Holocaust Perpetrators and Their Children: A Paradoxical Morality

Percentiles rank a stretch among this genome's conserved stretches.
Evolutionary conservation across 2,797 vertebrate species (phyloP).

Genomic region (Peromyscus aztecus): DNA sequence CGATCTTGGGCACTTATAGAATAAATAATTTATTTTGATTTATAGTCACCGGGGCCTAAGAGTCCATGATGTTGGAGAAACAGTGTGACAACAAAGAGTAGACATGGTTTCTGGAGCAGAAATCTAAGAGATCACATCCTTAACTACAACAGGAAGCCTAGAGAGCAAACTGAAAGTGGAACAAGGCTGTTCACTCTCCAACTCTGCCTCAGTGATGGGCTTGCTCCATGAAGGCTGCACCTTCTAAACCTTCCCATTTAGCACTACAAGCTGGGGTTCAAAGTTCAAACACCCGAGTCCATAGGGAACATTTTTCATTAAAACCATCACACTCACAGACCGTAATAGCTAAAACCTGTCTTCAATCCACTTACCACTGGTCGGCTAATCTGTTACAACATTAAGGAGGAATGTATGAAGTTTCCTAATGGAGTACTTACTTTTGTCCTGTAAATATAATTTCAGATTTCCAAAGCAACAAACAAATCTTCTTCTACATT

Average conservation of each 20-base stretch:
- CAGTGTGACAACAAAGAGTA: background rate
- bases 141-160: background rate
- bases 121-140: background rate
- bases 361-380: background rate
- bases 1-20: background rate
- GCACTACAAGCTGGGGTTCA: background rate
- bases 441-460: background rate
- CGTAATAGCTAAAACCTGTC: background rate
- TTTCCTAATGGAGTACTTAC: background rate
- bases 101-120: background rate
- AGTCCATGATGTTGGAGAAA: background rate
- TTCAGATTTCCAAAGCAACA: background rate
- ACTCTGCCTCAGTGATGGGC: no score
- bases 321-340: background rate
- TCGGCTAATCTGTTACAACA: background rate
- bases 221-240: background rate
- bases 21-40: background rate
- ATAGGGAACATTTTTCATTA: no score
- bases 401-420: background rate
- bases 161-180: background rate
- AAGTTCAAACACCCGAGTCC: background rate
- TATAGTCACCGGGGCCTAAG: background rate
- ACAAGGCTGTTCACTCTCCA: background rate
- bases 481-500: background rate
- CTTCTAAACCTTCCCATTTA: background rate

According to Freud (1930), individuals who had committed such atrocities as those of the Holocaust could not remain psychologically intact for long. Guilt feelings of great intensity might drive them crazy or kill them. After 1945, when German society no longer considered the atrocities legitimate, one would expect to find evidence of suicide attempts or psychological breakdown among the perpetrators (Blasi, 1983). Little evidence was found of suicide attempts among perpetrators after the war and no reports about psychological breakdown (Charny, 1986), though suicides can also be motivated by reasons other than moral (Mitscherlich and Mitscherlich, 1967).